Partial Differential Equations Polynomial Coefficients Population Dynamics Projectile Motion Reduction of Order Resonance
 Second Order, Linear Separation of Variables Slope Fields Stability Substitution Undetermined Coefficients Variation of Parameters Vibration Wronskian

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17calculus > partial integrals > triple integrals (spherical)

 Setting Up and Evaluating Triple Integrals Applications Practice

On this page we cover triple integrals in spherical coordinates and several applications. Triple integrals in rectangular coordinates are covered on a separate page, as well as triple integrals in cylindrical coordinates.
Before going through the material on this page, make sure you understand spherical coordinates and how to convert between spherical and rectangular coordinates. See the spherical coordinates page for detailed explanation and practice problems.

Setting Up and Evaluating Triple Integrals in Spherical Coordinates

Okay, so now you know how to convert an equation or a point to spherical coordinates. So how do we set up a triple integral in spherical coordinates? If you are thinking ahead you probably are anticipating that the $$dV$$ term has at least one extra term like we had in cylindrical coordinates and you would be right. The $$dV$$ term in spherical coordinates has two extra terms, $$\rho^2~\sin\phi$$. So $$dV=\rho^2~\sin\phi~d\rho~d\phi~d\theta$$. Remember that the order of $$d\rho~d\phi~d\theta$$ depends on the order of integration and there are six possible orders. This is just one of them.

In integral form, triple integrals in spherical coordinates look like this.

$$\displaystyle{ \iiint\limits_V {f(x,y,z) ~ dV} = }$$ $$\displaystyle{ \iiint\limits_V{ f(\rho\sin\phi\cos\theta, \rho\sin\phi\sin\theta, \rho\cos\phi ) ~ \rho^2~\sin\phi~d\rho~d\phi~d\theta } }$$

VERY IMPORTANT NOTE - - - Do not forget $$\rho^2~\sin\phi$$ in $$\color{red}{\rho^2~\sin\phi}~d\rho~d\phi~d\theta$$ in the above equation. This is the most common mistake made by students learning this technique.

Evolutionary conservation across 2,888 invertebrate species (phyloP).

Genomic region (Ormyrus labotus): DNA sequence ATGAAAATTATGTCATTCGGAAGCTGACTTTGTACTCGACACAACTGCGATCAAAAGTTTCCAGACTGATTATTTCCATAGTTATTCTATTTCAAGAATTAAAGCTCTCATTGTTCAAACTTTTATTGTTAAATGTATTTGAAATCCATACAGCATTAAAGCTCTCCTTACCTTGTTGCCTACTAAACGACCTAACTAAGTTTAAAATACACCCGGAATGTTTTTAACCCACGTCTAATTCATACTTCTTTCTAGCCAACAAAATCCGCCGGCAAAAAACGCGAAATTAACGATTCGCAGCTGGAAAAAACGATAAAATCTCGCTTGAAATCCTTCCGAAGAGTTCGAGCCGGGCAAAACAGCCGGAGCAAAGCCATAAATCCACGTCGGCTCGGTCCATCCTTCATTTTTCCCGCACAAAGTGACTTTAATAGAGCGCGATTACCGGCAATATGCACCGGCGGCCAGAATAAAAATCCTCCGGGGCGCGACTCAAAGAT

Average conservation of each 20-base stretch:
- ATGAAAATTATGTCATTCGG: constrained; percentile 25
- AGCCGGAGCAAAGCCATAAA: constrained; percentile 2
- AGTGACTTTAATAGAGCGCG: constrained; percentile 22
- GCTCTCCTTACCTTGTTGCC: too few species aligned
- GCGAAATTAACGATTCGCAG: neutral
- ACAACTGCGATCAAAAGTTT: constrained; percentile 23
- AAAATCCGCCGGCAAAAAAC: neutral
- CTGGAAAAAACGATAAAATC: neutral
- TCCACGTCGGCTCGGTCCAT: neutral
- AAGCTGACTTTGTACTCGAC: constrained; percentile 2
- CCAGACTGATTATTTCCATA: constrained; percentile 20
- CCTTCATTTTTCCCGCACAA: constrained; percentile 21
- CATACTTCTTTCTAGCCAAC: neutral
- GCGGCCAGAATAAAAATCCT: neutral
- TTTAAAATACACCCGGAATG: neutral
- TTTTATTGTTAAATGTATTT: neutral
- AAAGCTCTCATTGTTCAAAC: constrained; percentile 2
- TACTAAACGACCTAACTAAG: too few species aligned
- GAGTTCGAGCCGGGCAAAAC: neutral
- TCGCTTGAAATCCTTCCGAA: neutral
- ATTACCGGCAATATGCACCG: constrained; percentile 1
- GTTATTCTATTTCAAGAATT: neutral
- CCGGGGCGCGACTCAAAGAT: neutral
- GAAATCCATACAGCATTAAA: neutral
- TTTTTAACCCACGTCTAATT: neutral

The next step is to describe the volume in spherical coordinates or, in terms of the integral above, determining the limits of integration. The same techniques apply that you used when setting up triple integrals in rectangular coordinates.

Applications of Triple Integrals in Spherical Coordinates

Just as with rectangular and cylindrical coordinates, the meaning of the function f will determine what is being calculated with the triple integral. Here is a review of a couple of examples.

f

$$\iiint_V{f~dV}$$

1

volume

volume density

mass

Also, physical properties like moment of inertia, center of gravity and force can be calculated using triple integrals.

Okay, time for some practice problems.

### Practice

Conversion Between A-B-C Level (or 1-2-3) and New Numbered Practice Problems

Please note that with this new version of 17calculus, the practice problems have been relabeled but they are MOSTLY in the same order. So, Practice A01 (1) is probably the first basic practice problem, A02 (2) is probably the second basic practice problem, etc. Practice B01 is probably the first intermediate practice problem and so on.

GOT IT. THANKS!

Instructions - Unless otherwise instructed, evaluate these integrals in the spherical coordinate system. (Some of these problems can be successfully worked in more than one coordinate system.)

Basic Problems

Evaluate $$\displaystyle{ \iiint\limits_V { x^2 + y^2 + z^2 ~dV } }$$ where V is the unit ball $$x^2 + y^2 + z^2 \leq 1$$, using spherical coordinates.

Problem Statement

Evaluate $$\displaystyle{ \iiint\limits_V { x^2 + y^2 + z^2 ~dV } }$$ where V is the unit ball $$x^2 + y^2 + z^2 \leq 1$$, using spherical coordinates.

$$4 \pi/5$$

Problem Statement

Evaluate $$\displaystyle{ \iiint\limits_V { x^2 + y^2 + z^2 ~dV } }$$ where V is the unit ball $$x^2 + y^2 + z^2 \leq 1$$, using spherical coordinates.

Solution

### 1935 solution video

video by PatrickJMT

$$4 \pi/5$$

Integrate $$\displaystyle{ f(x,y,z) = 3e^{(x^2 + y^2 + z^2)^{3/2}} }$$ over the region inside $$x^2 + y^2 + z^2 = 1$$ in the first octant, using spherical coordinates.

Problem Statement

Integrate $$\displaystyle{ f(x,y,z) = 3e^{(x^2 + y^2 + z^2)^{3/2}} }$$ over the region inside $$x^2 + y^2 + z^2 = 1$$ in the first octant, using spherical coordinates.

$$\pi(e-1)/2$$

Problem Statement